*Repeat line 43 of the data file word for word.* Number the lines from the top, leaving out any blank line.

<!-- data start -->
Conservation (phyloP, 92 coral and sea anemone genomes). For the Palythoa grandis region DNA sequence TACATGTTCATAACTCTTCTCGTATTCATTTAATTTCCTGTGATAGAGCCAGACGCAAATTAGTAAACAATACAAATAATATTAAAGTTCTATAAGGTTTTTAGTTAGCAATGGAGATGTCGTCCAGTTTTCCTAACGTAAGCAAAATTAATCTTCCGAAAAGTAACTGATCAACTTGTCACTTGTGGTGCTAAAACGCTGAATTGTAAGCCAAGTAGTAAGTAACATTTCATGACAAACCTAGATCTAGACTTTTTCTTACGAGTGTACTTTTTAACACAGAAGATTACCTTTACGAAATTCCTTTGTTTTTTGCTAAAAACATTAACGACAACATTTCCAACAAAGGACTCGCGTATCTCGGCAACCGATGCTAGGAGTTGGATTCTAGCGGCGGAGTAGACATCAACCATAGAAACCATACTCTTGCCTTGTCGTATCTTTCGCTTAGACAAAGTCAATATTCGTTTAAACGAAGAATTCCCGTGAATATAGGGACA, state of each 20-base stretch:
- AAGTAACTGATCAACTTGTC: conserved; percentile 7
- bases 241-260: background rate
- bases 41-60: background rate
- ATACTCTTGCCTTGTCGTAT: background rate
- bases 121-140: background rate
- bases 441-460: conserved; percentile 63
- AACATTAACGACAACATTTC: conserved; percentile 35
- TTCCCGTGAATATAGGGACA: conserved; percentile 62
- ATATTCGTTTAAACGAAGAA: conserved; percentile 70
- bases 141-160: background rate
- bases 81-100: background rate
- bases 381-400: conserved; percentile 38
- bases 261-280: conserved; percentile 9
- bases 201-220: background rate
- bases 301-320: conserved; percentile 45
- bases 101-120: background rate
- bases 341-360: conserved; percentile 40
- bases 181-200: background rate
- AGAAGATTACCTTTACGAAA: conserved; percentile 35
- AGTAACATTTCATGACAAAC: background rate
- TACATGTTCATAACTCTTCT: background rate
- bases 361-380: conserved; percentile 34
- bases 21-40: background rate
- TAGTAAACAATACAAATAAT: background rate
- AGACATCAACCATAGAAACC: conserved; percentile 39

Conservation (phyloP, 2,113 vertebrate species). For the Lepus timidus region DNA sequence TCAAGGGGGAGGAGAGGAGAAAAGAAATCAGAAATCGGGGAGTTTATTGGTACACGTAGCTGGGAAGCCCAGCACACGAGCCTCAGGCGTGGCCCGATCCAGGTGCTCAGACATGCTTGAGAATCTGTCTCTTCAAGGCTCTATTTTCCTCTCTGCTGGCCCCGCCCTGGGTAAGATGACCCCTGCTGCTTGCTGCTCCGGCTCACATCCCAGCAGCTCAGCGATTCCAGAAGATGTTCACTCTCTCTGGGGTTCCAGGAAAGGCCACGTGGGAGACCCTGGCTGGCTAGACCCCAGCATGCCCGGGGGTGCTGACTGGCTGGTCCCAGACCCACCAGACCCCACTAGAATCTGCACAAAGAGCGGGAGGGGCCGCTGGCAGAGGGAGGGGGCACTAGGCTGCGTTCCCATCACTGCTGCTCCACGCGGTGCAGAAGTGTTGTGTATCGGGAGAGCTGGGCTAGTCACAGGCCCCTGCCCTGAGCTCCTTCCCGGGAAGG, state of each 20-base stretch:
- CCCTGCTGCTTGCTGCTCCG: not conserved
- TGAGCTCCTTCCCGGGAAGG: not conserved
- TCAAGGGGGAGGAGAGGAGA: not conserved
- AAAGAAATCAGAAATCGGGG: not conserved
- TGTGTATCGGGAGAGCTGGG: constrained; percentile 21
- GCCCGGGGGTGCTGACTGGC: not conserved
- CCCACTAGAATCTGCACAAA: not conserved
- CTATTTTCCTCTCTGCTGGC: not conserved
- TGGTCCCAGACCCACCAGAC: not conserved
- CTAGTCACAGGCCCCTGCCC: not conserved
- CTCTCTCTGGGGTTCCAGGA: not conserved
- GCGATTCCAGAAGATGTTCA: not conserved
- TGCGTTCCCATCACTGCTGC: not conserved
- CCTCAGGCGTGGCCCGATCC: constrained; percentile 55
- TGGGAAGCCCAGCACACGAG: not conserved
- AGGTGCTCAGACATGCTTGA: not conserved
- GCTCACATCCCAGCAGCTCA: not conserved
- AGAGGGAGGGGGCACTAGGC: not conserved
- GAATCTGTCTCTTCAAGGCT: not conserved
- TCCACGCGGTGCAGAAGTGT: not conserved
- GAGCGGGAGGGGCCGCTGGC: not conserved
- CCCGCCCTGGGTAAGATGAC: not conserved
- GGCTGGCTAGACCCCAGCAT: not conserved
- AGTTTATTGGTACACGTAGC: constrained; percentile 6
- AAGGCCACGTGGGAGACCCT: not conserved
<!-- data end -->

- AGGTGCTCAGACATGCTTGA: not conserved